Hiring process

What to Look for in an Employment Agreement

By Thomas McKinney

The employer-employee relationship is an important one and will play a significant role in the lives of the employer and, perhaps even more so, the employee. A strong and comprehensive employment agreement will set the tone for this relationship. It is thus important for the employee to be mindful of the contents of the employment agreement and be clear on the rights and obligations that are set out by this agreement. Here, we will take at several of the key provisions often included in an employment agreement that an employee should be particularly aware of and seek clarification on as needed.

What to Look for in an Employment Agreement

An employment agreement will vary in terms and scope depending on a variety of circumstances, including the type and nature of the employment relationship as well as the industry expectations, among other things. There are, however, certain points that should be included in an employment agreement and to which should be paid particular attention. This includes:

  • Compensation: Compensation terms should be stated clearly in an employment agreement. This not only includes the rate of pay or salary of the employee, but also provisions related to whether and under what circumstances a base salary will be subject to increase as well as if there were any circumstances which would justify a reduction in the rate of pay. Compensation terms may also include things such as quarterly or annual bonuses that may be available as well as whether the employee will be provided with a signing bonus due to making a job switch that may result in losing certain benefits.
  • Benefits: In addition to terms of compensation and bonuses, other employment benefits should also be clearly set forth in the employment agreement. Benefits may include health insurance, disability insurance, 401(k), retirement savings accounts, life insurance, and more. Any benefits that are optional to enroll in should also be clearly stated as well as whether the employer will be responsible for any payments incident to the benefits. Benefits should also detail any vacation time employees are granted each year and whether accrued vacation is transferrable year to year.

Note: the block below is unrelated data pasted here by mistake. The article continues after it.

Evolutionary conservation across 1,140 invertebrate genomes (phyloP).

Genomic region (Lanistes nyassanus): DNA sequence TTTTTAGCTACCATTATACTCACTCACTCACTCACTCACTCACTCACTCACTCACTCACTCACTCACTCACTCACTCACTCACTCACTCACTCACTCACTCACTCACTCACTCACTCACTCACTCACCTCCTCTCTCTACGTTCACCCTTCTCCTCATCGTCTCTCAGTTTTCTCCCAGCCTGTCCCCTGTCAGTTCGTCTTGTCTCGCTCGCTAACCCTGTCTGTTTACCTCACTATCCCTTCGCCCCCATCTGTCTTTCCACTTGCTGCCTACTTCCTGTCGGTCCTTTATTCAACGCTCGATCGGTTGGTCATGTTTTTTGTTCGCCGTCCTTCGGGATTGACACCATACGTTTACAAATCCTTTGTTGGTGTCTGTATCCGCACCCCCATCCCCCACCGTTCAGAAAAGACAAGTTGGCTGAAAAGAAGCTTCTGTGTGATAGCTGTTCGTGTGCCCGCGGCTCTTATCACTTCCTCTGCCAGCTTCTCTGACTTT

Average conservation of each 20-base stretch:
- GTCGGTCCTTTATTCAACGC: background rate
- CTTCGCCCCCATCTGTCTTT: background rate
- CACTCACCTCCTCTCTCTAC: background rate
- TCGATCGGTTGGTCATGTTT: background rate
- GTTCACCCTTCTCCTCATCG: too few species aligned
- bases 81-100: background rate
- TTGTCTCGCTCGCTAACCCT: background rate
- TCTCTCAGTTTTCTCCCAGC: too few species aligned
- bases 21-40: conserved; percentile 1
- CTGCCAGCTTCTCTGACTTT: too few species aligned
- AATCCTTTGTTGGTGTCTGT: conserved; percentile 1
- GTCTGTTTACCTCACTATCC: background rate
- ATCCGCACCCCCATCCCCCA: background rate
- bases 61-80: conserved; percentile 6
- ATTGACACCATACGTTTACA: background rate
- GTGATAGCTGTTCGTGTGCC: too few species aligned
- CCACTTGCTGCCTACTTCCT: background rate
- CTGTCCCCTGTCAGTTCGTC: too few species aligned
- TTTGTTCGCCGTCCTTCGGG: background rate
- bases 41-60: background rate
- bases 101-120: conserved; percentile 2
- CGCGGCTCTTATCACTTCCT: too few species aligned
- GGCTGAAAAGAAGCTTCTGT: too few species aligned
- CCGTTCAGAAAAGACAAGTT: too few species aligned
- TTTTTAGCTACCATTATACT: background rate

• Scope of employment: The job responsibilities of the employee should be detailed and specific. The employees job title should be stated and the employment agreement should set forth whether, and under what circumstances, the job responsibilities of the employee can be changed.
  • Term of employment: The length and scope of the employment relationship should be specified in the employment agreement. This means that the term of employment and whether the employment is “at will” should be clearly expressed. Any grounds upon which the employer could terminate the employee should be specified as should any compensation the employer may be eligible to receive in the event of termination.
  • Non-compete clause: Sometimes, an employer may include a non-compete clause in an employment agreement and any potential employee should be aware of the existence and details of such a clause. What is the length of time of the clause? What is the geographical restriction of the clause?
  • Dispute resolution: Should a dispute arises between the employer and employee over the course of employment, how will such a dispute be resolved? Will there be an exclusive method of dispute resolution, such as confidential binding arbitration? What law will apply in such proceedings? 

Employment Law Attorneys

Before signing an employment agreement, talk to the knowledgeable team of employment law attorneys at Castronovo & McKinney. Contact us today.

About the Author
Tom McKinney is an experienced NJ Employment Lawyer in all major areas of labor and employment law, including discrimination, harassment, overtime violations, wage and hour claims, sexual harassment, wrongful discharge, Title VII, ADA, ADEA, FMLA, LAD, FLSA, and all other employment law claims. Tom is admitted to practice in the States of New Jersey and New York, United States District Court for the Eastern District of New York, Southern District of New York, District of New Jersey, and United States Court of Appeals for the Third Circuit. Prior to forming the firm, Tom practiced at Gibbons P.C. in Newark, NJ. If you have any questions regarding this article, contact Tom here today.